Maintenance Ibrutinib Improves Efficacy in MCL

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The 3-year PFS rate for patients with MCL was 94%, and the OS rate was 97%

The primary end point for this study was to determine the 3-year PFS rate from the beginning of ibrutinib maintenance treatment. Secondary end points were to analyze toxicity, and assess partial response and CR rates.

The primary end point for this study was to determine the 3-year PFS rate from the beginning of ibrutinib maintenance treatment. Secondary end points were to analyze toxicity, and assess partial response and CR rates.

Results from the phase 2 NU 14H06 study (NCT02242097) demonstrated efficacy in using ibrutinib (Imbruvica) maintenance for patients with mantle cell lymphoma (MCL) after induction chemotherapy, according to a press release from ObR Oncology.1 

The median follow-up was 55.7 months, and the 3-year progression-free survival (PFS) rate was 94%, and the overall survival (OS) rate was 97%. For the population that previously received autologous stem cell transplantation (ASCT), the 3-year PFS and OS rates were 100%, respectively.2 

“It’s clear that [Bruton tyrosine kinase (BTK)] inhibitors that target mature B cells are effective in [MCL], and most of the data and the approvals for the various BTK inhibitors are in the relapse/refractory setting for [MCL],” Marc Braunstein, MD, hematologist at NYU Langone’s Perlmutter Cancer Center-Long Island and associate professor of medicine at NYU Grossman School of Medicine-Long Island said in the press release. “The obvious next step was to investigate whether BTK inhibitors are effective in earlier lines, or particularly in the first line and the maintenance settings.”

This phase 2 clinical trial included 36 patients with an average age of 60 years (range, 46-90). Patients were required to have MCL and at least 4 rounds of induction therapy, including rituximab, cyclophosphamide, doxorubicin, vincristine, prednisolon (R-CHOP), hyperfractionated cyclophosphamide, vincristine, Adriamycin, and dexamethasone plus rituximab (R-HyperCVAD), or bendamustine combined with rituximab (Rituxan), with either a complete response (CR) or partial response (PR) to the therapy. Half of the population (n = 18) underwent consolidation with ASCT in the first complete remission before starting ibrutinib maintenance treatment.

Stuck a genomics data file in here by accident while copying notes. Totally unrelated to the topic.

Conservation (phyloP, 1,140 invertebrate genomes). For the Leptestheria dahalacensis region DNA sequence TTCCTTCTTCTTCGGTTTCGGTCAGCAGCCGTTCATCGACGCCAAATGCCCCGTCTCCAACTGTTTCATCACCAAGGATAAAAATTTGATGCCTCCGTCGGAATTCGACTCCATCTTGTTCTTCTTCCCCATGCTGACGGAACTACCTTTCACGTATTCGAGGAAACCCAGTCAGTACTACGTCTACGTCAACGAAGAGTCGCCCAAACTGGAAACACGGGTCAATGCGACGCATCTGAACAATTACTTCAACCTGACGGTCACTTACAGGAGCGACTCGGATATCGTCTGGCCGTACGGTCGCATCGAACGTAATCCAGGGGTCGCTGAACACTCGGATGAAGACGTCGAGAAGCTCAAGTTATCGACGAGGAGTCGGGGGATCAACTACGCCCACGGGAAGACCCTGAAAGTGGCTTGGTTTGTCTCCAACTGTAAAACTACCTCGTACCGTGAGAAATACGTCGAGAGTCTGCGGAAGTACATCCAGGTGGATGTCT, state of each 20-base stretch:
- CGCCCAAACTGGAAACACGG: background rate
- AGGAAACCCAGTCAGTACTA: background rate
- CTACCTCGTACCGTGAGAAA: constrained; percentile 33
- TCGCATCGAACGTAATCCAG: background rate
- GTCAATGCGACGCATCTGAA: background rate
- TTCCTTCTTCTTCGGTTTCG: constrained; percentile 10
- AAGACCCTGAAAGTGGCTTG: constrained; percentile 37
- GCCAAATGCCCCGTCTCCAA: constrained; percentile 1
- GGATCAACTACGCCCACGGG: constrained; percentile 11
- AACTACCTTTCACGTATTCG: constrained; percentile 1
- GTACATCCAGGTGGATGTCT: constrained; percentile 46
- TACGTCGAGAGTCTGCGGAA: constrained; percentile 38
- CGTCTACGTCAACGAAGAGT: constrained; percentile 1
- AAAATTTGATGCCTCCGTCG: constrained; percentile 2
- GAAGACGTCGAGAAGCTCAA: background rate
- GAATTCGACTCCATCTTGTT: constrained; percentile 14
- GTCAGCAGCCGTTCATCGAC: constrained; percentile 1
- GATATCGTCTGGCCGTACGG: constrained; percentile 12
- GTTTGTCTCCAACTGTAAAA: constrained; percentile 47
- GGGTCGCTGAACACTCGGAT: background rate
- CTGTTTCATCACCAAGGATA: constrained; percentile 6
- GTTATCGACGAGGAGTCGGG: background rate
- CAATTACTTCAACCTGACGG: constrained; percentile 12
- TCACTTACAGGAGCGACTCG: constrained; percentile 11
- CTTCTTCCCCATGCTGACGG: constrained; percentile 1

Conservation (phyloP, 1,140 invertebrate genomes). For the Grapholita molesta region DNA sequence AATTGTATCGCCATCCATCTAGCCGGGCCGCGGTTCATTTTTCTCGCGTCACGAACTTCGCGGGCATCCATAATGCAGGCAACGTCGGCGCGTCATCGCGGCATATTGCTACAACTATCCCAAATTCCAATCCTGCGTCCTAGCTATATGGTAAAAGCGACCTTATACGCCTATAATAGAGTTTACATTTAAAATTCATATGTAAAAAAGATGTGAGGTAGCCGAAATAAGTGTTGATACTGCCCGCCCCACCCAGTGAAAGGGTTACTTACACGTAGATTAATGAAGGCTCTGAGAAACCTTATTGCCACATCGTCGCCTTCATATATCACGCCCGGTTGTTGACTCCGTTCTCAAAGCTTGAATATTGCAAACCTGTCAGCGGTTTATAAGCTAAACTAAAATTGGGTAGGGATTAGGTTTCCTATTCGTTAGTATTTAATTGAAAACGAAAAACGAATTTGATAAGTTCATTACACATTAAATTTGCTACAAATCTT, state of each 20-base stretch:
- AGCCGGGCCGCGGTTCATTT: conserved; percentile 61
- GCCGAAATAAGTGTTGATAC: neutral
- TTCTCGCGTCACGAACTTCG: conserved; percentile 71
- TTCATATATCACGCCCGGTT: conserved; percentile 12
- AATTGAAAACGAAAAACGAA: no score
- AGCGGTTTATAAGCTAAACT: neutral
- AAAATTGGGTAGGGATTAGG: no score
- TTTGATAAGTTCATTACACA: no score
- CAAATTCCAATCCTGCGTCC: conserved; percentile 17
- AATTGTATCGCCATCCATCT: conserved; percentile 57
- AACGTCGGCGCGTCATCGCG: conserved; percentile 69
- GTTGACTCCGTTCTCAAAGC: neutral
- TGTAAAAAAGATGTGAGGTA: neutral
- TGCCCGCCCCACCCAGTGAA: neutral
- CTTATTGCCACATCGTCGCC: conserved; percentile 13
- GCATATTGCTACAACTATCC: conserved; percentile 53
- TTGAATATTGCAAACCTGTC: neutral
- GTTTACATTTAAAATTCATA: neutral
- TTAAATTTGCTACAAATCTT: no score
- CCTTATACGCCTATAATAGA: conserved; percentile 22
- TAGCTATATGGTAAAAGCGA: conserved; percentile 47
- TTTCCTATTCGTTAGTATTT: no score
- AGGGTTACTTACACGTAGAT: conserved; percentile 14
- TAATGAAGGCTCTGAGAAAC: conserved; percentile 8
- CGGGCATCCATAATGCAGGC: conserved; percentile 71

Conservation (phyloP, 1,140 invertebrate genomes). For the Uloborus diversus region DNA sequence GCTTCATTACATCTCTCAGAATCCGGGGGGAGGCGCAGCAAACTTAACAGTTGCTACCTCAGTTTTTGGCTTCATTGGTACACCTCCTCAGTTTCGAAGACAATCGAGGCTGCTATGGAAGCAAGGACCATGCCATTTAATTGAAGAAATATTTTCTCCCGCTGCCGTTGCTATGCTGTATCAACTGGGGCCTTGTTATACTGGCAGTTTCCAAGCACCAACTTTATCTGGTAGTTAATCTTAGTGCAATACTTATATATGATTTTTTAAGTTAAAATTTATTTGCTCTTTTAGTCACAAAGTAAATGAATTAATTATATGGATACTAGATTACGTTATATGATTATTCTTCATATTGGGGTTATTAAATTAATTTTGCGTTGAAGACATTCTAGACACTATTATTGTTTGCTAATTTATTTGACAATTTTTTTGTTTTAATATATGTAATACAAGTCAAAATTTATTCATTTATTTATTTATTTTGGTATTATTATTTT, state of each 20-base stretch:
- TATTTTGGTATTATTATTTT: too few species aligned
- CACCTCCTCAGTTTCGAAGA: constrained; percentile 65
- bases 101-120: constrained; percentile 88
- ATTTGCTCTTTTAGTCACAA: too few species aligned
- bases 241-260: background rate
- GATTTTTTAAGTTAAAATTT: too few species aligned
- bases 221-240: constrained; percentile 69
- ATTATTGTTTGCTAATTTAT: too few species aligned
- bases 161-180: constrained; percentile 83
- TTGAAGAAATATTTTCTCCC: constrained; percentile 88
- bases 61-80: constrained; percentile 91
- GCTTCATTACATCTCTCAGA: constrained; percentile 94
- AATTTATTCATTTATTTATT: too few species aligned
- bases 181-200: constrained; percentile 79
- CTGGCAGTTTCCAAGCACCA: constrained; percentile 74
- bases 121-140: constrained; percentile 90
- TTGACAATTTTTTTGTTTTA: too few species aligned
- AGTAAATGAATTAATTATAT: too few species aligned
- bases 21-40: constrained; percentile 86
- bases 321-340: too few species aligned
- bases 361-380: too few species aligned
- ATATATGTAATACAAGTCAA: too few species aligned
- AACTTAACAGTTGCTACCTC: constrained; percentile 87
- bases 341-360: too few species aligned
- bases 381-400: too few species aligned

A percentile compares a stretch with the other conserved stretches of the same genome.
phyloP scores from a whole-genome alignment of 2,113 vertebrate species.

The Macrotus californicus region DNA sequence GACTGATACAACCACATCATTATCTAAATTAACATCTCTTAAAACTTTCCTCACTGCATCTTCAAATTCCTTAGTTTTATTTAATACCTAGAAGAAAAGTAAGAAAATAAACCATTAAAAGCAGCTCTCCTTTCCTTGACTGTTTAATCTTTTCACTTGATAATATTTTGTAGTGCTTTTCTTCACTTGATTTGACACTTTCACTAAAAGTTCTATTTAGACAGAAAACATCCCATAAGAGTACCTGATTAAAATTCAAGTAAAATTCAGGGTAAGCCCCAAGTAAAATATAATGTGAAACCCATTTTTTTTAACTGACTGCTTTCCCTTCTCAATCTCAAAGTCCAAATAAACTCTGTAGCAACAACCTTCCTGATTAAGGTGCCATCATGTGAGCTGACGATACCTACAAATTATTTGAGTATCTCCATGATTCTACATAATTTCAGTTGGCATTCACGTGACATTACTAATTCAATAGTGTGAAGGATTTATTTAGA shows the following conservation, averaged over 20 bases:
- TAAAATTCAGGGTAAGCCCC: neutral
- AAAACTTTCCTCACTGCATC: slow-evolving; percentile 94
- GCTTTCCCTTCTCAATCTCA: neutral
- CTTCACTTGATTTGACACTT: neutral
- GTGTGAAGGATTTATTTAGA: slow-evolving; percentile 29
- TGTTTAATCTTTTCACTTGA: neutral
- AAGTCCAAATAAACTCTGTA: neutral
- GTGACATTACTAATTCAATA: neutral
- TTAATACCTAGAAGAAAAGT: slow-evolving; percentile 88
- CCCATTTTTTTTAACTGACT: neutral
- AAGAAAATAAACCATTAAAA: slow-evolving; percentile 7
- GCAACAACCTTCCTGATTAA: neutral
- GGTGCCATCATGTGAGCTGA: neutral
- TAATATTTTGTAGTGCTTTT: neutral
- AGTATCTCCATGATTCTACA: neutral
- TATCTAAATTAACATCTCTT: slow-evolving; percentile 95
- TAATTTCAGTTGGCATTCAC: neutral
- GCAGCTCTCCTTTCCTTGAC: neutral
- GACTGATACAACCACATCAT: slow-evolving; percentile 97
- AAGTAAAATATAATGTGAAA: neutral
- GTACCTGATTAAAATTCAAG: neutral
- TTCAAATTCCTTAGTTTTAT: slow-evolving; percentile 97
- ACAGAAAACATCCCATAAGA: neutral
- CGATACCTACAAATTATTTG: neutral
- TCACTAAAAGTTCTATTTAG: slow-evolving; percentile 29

During the study, patients received 560 mg of oral ibrutinib maintenance therapy daily for up to 4 years. Patients were evaluated monthly for the first 6 months and then every 3 months until termination of treatment. It was noted that 47% of patients (n = 17) completed full course ibrutinib maintenance at a median of 37.5 cycles (range, 2-52). A total of 69% (n = 25) of patients completed at least 2 years of ibrutinib maintenance treatment, and all patients have discontinued treatment.

The primary end point for this study was to determine the 3-year PFS rate from the beginning of ibrutinib maintenance treatment. Secondary end points were to analyze toxicity, and assess partial response and CR rates. Of note, the tertiary end point was to look at minimal residual disease (MRD) results by a polymerase chain reaction and measure with PFS and OS response.

Frequent adverse effects (AEs) were significant, according to the researchers. The most common treatment-related AE was infection (86%), which was typically low-grade. Other AEs included lymphopenia (81%), leukopenia (72%), diarrhea (67%), and thrombocytopenia (64%). Common AEs that were grade 3 or above were hematologic and included lymphopenia (58%) and neutropenia (36%). AEs caused temporary dose interruptions in 39% (n = 14) of patients and permanent dose reductions in 25% (n = 9) of patients.

Additionally, 42% (n = 15) of patients permanently discontinued ibrutinib maintenance treatment due to AEs, such as pneumonia, myalgia, rash, pericardial effusion, mucositis, transient ischemic attack, and subdural hematoma. Grade 1/2 atrial fibrillation or flutter occurred in 28% (n = 10) of patients.

Studies assessing next-generation BTK inhibitors in early-line settings, such as the phase 3 SHINE (NCT01776840) and phase 2 WINDOW-01 (NCT02427620) studies, are being researched in order to potentially mitigate toxicity within treatment, according to researchers.3,4

References

  1. Rddad Y. Maintenance ibrutinib tied to overall survival in mantle cell lymphoma. News release. ObR Oncology. November 3, 2023. Accessed November 8, 2023. https://tinyurl.com/4uu9tcc2
  2. Karmali R, Abramson JS, Stephens DM, et al. Ibrutinib maintenance following frontline treatment in patients with mantle cell lymphoma. Blood Adv. 2023:bloodadvances.2023011271. doi:10.1182/bloodadvances.2023011271
  3. Wang ML, Jurczak W, Jerkeman M, et al. Ibrutinib plus bendamustine and rituximab in untreated mantle-cell lymphoma. N Engl J Med. 2022;386(26):2482-2494. doi:10.1056/nejmoa2201817
  4. Wang ML, Jain P, Zhao S, et al. Ibrutinib–rituximab followed by R-HCVAD as frontline treatment for young patients (≤65 years) with mantle cell lymphoma (WINDOW-1): a single-arm, phase 2 trial. Lancet Oncol. 2022;23(3):406-415. doi:10.1016/s1470-2045(21)00638-0

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